When she finds out about the Vel d’Hiv Roundup, she excitedly chatters to her husband (with whom she already has a rather strained relationship) about how she can’t believe how the French covered this up and how she can’t understand why no one wants to talk about it with her. Um, maybe it’s because you’re an American writing a a news story about this shameful event in French history and it’s going to make them look bad. And, also, maybe it’s because your husband wasn’t even born when it happened and he really doesn’t know much about it.

Julia is the stereotype of the obnoxious American, always asking inappropriately probing questions and kicking in figurative doors without knocking first and then demanding that the occupants explain why they’re so upset with her as she tap-dances on their battered door.

And, somehow, she manages to make Sarah’s story all about her. Sarah’s story deeply moves her, and she demands that everyone else care about it just as much as she does just because she does. Look, I love the Lakers, but if you don’t, then we can talk about something else. I’m not going to force you to love what I love and then judge you for not loving it as much as I do (especially considering what a crapper their postseason was). But Julia insists that everyone around her obsess about what she’s obsessed with and then complains when people find that off-putting.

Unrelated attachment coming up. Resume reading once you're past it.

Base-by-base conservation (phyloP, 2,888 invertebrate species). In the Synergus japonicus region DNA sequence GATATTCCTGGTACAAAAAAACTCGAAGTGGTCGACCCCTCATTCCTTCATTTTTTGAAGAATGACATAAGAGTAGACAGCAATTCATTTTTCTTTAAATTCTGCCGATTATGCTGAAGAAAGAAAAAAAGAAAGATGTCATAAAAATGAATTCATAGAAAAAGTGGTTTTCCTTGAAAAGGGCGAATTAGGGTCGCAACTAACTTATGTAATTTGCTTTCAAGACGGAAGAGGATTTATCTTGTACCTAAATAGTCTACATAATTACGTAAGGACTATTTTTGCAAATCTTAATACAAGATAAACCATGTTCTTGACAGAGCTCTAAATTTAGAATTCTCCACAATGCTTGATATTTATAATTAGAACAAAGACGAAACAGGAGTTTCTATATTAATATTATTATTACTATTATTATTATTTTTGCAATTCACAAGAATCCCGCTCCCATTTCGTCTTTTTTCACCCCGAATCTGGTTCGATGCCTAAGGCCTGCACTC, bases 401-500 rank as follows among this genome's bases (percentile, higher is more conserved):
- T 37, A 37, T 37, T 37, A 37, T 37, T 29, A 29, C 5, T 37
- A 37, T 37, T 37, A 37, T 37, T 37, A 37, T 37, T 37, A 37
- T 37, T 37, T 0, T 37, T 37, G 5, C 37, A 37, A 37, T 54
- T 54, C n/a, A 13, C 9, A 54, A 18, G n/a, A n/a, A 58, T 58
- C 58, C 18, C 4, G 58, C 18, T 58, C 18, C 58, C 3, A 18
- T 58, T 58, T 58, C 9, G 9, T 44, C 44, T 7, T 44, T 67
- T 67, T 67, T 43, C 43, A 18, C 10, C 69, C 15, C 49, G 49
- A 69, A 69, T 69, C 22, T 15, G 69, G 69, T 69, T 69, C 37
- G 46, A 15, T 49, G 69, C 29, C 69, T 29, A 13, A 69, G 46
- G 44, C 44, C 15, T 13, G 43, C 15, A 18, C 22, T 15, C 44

Tatiana de Rosnay is French, and she says that she has a lot of expat friends. Well, her friends must be serious bores if this is de Rosnay’s depiction of American women. Don’t do us any favors, Mme. de Rosnay. I may find the need to write a book about snooty French authors who think they can understand what it’s like to be an American expat in France who thinks that she knows what it’s like to be French. If I were friends with Mme. de Rosnay and I read this book, we would have a serious falling out in full “Jersey Shore” fashion with fingers in faces and shoving in high heels after I read this book.

lolcat jersey shore

Hint: I'm the dog.